Kamalika and I gave a tutorial at NIPS last week on differential privacy and machine learning. We’ve posted the slides and references (updates still being made). It was a bit stressful to get everything put together in time, especially given how this semester went, but it was a good experience and now we have something to build on. It’s amazing how much research activity there has been in the last few years.
One thing that I struggled with a bit was the difference between a class lecture, a tutorial, and a survey. Tutorials sit between lectures and surveys: the goal is to be clear and cover the basics with simple examples, but also lay out something about what is going on in the field and where important future directions lie. It’s impossible to be comprehensive; we had to pick and choose different topics and papers to cover, and ended up barely mentioning large bodies of work. At the same time, it didn’t really make sense to put up a slide saying “here are references for all the things we’re not going to talk about.” If the intended audience is a person who has heard of differential privacy but hasn’t really studied it, or someone who has read this recent series of articles, then a list without much context is not much help. It seems impossible to even make a real survey now, unless you make the scope more narrow.
As for NIPS itself… I have to say that the rapid increase in size (8000 participants this year) made the conference feel a lot different. I had a hard time hearing/understanding for the short time I was there. Thankfully the talks were streamed/recorded so I can go back to catch what I missed.
I got an email from Venkat Guruswami encouraging those in the TCS community to submit work to the upcoming ISIT 2018 deadline. In particular, since ISIT papers are short (5 pages) it’s an ideal venue to publish more technical results or general tools (relevant to information theory) that get used in longer STOC/FOCS/SODA/etc papers. There was a lively discussion about what the “rules” were for ISIT, but basically:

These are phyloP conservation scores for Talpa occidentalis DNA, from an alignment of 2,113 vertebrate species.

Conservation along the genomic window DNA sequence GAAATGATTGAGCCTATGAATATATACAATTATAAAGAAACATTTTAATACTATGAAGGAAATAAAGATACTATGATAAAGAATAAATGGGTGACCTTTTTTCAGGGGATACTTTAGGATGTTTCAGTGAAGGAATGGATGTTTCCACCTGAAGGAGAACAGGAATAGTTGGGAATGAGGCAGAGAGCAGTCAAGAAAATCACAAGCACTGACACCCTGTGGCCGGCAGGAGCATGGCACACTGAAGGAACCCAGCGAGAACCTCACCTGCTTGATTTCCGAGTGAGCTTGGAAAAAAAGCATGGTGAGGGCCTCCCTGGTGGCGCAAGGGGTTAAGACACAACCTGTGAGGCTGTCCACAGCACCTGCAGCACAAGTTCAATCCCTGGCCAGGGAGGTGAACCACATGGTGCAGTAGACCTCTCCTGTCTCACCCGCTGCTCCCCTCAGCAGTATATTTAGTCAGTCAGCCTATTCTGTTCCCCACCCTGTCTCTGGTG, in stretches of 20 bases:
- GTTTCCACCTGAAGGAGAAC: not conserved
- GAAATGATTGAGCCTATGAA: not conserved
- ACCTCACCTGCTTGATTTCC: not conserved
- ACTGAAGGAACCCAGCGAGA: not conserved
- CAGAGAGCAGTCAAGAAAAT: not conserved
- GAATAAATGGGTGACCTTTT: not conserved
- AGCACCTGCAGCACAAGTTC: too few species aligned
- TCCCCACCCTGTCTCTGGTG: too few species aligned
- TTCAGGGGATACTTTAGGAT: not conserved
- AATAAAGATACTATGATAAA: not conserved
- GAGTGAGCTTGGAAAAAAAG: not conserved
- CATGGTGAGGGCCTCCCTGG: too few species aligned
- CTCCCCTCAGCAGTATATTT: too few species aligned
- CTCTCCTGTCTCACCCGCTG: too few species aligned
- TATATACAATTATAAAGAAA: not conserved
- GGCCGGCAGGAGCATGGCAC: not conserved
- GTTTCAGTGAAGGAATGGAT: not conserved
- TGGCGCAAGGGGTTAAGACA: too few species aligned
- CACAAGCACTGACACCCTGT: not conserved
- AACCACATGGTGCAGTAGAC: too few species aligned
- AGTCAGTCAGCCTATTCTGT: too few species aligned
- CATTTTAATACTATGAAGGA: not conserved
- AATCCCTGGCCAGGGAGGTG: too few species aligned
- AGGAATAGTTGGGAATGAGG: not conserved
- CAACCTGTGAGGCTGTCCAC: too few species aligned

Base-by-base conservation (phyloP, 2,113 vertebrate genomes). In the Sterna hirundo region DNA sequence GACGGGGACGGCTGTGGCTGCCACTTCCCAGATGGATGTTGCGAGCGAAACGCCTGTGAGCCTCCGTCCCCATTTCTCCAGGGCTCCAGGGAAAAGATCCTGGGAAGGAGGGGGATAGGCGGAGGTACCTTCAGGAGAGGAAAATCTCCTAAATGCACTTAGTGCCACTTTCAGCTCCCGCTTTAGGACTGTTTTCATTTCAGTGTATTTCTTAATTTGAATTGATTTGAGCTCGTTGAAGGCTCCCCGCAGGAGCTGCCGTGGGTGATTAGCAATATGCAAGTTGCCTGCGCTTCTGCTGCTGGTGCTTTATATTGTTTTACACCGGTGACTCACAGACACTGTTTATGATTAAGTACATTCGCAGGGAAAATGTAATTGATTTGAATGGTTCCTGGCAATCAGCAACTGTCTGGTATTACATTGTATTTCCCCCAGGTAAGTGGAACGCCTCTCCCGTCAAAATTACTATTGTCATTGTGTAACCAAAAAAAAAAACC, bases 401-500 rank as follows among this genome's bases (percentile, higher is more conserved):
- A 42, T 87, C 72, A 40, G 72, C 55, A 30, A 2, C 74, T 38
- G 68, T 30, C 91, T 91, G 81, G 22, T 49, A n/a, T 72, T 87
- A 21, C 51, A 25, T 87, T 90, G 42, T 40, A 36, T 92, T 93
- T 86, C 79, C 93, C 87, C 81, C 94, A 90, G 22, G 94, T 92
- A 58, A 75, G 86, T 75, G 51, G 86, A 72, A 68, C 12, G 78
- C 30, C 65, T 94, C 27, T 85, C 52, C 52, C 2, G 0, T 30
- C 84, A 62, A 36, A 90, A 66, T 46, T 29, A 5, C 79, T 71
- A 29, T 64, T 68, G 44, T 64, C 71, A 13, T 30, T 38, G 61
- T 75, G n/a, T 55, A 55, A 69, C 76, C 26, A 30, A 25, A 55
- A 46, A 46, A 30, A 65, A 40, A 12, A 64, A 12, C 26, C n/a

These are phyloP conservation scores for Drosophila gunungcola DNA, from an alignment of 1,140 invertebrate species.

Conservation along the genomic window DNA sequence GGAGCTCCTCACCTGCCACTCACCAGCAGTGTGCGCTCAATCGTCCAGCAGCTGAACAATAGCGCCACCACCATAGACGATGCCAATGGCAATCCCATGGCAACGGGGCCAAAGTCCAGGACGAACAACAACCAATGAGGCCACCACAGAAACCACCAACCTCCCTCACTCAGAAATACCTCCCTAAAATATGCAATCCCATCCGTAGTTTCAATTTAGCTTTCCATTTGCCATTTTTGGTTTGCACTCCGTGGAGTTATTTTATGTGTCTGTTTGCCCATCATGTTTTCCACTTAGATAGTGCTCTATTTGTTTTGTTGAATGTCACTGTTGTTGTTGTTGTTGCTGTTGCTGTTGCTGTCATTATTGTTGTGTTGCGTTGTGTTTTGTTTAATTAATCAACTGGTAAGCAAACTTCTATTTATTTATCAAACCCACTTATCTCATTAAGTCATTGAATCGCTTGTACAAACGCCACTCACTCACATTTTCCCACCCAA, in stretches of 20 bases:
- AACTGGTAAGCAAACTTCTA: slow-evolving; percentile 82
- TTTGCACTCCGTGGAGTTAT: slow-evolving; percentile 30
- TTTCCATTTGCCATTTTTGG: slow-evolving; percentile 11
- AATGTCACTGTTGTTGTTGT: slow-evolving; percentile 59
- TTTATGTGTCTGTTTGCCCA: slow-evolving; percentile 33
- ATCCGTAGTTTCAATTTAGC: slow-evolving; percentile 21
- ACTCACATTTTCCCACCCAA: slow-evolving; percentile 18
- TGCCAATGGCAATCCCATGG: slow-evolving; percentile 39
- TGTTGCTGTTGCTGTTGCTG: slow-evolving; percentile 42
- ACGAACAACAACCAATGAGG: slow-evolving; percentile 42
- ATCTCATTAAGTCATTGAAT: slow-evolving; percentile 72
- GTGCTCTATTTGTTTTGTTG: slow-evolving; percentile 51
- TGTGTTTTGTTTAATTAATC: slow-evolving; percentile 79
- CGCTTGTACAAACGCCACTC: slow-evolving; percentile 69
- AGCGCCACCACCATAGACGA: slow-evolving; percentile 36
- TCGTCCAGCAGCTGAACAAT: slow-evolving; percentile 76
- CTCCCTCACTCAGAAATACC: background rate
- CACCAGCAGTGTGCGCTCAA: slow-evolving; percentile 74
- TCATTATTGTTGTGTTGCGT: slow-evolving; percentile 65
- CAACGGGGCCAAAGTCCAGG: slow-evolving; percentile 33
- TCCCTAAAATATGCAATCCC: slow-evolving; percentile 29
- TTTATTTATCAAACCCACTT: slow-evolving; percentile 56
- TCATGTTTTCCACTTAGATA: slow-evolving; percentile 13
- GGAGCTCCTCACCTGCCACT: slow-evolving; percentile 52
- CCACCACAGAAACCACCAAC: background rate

- the proceedings are archival so it counts as a real publication (no submitting the same result elsewhere)
- ideal works would be things like coding theory problems of interest to both communities, TCS takes on IT problems, or general standalone results that could be applicable to information theory (or related) problems
The deadline is January 12, 2018. I guess I know what I’ll be doing for my winter vacation…
My department is hiring for (potentially) multiple positions!
Hiring areas for this search are: (i) Electronics, including sensors, devices, bioelectronics, as well as integrated circuits and systems for RF and millimeter wave applications, (ii) Information processing and machine learning for autonomous systems and robots, especially learning and control in autonomous systems such as vehicles or drones as well as in assistive technologies, (iii) E-health, especially wearable electronics and sensors, medical informatics, quantified self and personalized medicine, as well as (iv) Cyber-physical systems, including signal processing and machine learning techniques, embedded systems, device and software security, IoT security, and applications to smart cities. Exceptional candidates in the university strategic areas are also welcome to apply.